Dr. is coming to visit this weekend. It's only the second full weekend off he's had since he started residency a month and a half ago and I am so excited to see him. Granted, he'll be tired from a stressful work week and will sleep in pretty late while I'm up at 6:00am. He'll bring tons of laundry with him that I'll spend the better part of Sunday morning doing. He'll need to do some studying throughout the weekend too.

But I can't wait.

Over the past four years of separation, I've learned that I simply love being in his presence. I'm sure many of you are thinking, "Just wait until you're married...then you'll be eating your words and begging for alone time!" Maybe. But for right now, while I'm desperate for a normal life in which I see him everyday, let me enjoy my moments sipping my morning coffee and waiting for him to wake up, just ecstatic that he's even here.

Monday, August 5, 2013


I am  beyond thrilled that in about six months, Dr. and I will once again be living together. We lived together for two years in college and, while we had a few issues at the beginning, it was a great experience that we both believe solidified our desire to get married.

I'm the only one to have a roommate since we lived together during our last two years of college. To save monday, Dr. lived at home during med school and, simultaenously, during graduated school I lived in a family's basement in DC free of charge. When I got my first "big girl job" almost exactly two years ago, I figured it was time to move out and start paying rent. I knew that on a civil servants salary I needed a roommate and I was lucky enough to find one fairly quickly. I thought it was the perfect situation: reasonably nice apartment, near public transportation, near essential retail outlets, a put-together roommate whose life seemed on track, and cheap rent.

How wrong I was.

I wouldn't say the past year and a half has been unbearable, but I will say that the only thing keeping me in this living situation is my hatred of moving and my frugality.

In the time I've lived in this situation, I've made several crucial mistakes that I will review now in the hopes that readers can either relate and make me feel better about my misery or avoid the misfortune I've had. I'll preface each mistake with my suggestion for avoiding it.

1. Don't ever assume your roommate will be clean (not tidy--clean) just by their physical appearance or how the place looks when you come over initially to check it out. When I first met my roommate, she was fresh from work in her Banana Republic suit and trendy chunky jewelry and Kenneth Cole shoes. Nice, I thought, she takes pride in what she wears, which must mean she takes care of herself and her living space by extension. My walk-through of the apartment corroborated this view. It appeared clean - despite being home to two people and two cats - and smelled good, an important thing for me. The deal kept getting better.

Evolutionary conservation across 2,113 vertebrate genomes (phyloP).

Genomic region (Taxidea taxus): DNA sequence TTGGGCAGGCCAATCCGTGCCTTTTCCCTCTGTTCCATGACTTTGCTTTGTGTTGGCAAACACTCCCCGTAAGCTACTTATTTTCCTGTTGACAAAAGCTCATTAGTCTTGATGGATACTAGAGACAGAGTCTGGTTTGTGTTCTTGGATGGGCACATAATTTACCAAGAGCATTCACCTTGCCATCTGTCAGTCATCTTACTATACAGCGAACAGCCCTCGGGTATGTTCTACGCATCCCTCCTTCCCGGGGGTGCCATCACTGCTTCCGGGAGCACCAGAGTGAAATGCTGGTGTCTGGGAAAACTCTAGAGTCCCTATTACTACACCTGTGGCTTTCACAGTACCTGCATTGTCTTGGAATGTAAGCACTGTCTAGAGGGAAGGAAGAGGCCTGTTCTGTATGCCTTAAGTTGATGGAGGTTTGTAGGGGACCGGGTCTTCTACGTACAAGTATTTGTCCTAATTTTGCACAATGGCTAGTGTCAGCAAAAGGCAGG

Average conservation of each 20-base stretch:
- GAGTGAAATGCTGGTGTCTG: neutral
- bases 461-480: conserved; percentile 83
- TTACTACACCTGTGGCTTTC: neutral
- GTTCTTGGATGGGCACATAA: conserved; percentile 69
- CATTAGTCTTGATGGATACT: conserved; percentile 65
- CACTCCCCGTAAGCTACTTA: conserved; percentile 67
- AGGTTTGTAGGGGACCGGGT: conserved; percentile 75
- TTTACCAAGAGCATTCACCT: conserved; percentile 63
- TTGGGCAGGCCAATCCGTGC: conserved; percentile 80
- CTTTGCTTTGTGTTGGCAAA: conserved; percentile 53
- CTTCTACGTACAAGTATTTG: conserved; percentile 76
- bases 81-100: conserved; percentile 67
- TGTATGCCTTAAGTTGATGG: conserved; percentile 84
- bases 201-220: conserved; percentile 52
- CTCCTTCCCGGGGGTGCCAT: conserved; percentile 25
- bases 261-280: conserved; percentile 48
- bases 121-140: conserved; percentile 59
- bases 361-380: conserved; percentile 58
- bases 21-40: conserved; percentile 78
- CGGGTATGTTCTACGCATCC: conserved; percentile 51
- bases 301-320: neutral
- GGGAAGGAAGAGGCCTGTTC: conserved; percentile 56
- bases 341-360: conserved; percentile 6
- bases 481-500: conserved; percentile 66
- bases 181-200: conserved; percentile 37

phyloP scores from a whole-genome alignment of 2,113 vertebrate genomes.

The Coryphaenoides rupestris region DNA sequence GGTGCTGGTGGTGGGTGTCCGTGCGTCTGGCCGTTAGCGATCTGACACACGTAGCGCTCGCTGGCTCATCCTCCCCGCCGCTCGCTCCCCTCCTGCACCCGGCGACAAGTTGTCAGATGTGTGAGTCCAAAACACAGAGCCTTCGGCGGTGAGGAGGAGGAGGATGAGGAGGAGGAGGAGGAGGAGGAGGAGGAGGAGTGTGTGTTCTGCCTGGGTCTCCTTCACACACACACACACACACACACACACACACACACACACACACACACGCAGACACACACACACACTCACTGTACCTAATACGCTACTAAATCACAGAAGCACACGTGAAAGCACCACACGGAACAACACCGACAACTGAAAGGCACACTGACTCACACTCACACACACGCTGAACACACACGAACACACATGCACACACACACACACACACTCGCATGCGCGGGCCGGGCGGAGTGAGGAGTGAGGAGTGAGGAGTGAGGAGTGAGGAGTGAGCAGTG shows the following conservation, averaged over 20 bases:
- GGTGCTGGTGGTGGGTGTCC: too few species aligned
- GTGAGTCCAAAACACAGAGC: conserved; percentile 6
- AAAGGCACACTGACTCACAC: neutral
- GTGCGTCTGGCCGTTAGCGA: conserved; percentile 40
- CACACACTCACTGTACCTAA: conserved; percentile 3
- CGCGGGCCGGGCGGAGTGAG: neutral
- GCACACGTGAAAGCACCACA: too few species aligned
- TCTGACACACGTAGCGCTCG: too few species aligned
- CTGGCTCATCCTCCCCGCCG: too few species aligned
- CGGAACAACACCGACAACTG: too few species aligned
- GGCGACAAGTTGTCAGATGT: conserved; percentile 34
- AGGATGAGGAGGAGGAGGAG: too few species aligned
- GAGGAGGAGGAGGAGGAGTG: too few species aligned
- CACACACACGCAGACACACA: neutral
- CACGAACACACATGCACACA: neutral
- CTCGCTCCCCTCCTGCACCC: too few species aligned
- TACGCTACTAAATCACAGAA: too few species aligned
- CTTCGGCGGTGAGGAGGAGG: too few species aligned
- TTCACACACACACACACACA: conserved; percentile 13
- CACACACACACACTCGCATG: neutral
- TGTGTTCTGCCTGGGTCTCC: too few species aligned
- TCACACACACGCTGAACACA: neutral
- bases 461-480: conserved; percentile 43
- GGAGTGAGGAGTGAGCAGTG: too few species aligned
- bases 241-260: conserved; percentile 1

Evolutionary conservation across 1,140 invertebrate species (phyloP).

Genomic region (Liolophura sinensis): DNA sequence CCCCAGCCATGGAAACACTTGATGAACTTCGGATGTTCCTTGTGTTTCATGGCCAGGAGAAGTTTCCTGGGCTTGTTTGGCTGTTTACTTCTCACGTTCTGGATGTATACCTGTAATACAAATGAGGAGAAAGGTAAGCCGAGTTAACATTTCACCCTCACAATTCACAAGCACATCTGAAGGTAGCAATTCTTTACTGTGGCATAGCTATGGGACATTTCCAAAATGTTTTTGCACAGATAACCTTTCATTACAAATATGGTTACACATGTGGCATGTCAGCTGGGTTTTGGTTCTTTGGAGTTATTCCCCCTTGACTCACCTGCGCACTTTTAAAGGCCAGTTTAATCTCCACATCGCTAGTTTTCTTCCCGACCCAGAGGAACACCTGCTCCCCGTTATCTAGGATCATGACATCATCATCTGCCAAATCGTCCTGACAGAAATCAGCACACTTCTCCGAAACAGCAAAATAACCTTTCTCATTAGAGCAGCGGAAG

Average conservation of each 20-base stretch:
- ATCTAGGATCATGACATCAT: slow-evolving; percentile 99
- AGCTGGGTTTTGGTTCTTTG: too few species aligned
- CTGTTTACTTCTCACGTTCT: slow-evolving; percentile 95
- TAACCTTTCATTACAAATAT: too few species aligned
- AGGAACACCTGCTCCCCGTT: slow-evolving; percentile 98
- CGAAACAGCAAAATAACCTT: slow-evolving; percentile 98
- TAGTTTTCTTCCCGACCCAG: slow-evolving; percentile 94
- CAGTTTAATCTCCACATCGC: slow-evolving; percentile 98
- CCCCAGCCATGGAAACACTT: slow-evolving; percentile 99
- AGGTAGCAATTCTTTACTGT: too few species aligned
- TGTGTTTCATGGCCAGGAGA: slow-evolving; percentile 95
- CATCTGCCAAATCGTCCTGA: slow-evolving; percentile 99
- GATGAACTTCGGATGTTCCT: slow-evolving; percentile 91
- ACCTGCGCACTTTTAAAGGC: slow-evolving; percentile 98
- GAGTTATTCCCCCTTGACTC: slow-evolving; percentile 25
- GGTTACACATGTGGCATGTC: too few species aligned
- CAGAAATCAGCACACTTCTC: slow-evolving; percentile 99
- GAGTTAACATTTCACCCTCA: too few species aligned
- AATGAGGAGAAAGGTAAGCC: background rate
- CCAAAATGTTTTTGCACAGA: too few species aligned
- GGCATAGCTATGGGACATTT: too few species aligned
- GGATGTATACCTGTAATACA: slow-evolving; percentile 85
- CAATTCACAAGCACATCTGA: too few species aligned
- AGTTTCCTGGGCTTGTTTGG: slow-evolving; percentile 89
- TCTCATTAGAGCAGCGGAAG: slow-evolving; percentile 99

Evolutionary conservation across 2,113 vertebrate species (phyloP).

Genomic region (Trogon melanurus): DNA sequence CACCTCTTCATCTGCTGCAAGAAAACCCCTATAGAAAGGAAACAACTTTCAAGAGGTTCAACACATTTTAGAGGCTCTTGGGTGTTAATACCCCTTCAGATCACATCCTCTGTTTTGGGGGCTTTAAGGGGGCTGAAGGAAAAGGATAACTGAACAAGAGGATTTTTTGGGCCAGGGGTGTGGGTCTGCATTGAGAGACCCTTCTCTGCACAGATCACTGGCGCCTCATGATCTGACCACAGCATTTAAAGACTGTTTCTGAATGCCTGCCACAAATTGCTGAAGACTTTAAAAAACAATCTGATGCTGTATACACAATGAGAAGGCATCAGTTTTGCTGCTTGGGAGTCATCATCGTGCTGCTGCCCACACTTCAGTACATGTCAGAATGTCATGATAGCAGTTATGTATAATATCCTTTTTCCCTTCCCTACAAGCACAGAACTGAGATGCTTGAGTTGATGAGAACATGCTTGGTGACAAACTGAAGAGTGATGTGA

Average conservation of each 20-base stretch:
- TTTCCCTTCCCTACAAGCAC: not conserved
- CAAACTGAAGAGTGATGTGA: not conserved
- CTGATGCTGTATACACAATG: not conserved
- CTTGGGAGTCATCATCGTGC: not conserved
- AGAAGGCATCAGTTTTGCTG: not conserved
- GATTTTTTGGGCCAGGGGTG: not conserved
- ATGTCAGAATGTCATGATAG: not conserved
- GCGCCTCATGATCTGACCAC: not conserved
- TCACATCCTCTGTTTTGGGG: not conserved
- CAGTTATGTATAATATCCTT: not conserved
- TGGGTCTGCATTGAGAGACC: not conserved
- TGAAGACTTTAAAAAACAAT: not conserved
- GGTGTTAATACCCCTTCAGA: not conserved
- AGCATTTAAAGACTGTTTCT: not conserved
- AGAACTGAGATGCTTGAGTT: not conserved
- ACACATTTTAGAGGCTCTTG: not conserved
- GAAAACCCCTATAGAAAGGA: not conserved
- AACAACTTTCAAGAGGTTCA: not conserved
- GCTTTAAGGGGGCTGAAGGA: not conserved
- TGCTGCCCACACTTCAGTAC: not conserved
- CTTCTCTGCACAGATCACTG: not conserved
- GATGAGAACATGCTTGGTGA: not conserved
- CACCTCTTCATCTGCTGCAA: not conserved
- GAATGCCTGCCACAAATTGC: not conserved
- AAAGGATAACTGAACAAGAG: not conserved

Oh how wrong I was. By the time I moved in about a month later, the apartment was a completely different place. The Saturday I moved in, my roommate was on a work retreat. I walked into an apartment reeking of cat pee and litter. The living room carpet was covered in cat hair and the kitchen, well, I don't even want to go there. Suffice it to say, even a pretty unclean person would have been reluctant to live there. While my dad broguht up boxes, I got to work on deep cleaning, which took me about 6-7 hours to complete. The first couple Saturdays I lived there, I did a full cleaning of the apartment. I will admit I have high standards for cleanliness (I am fairly obsessive-compulsive and very tidy), so I clean bathrooms and kitchens every week. I also figured that between two girls and two cats, we probably needed to vacuum every week. It took me about two months to figure out my roommate never cleaned and had no intention to. She claimed she had no time because of work and promised to clean soon. When she did, I quickly figured out that he defintion of cleaning was actually "tidying up" - putting extraneous items in order, moving things that belonged in her room back into her room, etc. Her definition of cleaning did not involve Lysol or a toilet brush or paper towel. When I finally sat her down and said I couldn't tolerate our current arrangement, we were about a month into a year-long lease. She was apologetic and said she would improve, but her improvement only lasted about two to two and a half months. I waited so long to approach her, she didn't take me seriously when I did.

My recommendation: set a rotation of household tasks that need to be done every day, every week, and once or twice a month. A lot of this will depend on your personal preferences, but be honest about these preferences. If you think the bathroom needs a full scrub once a week, tell your roommate. Do this right off the bat to avoid the situation I am in.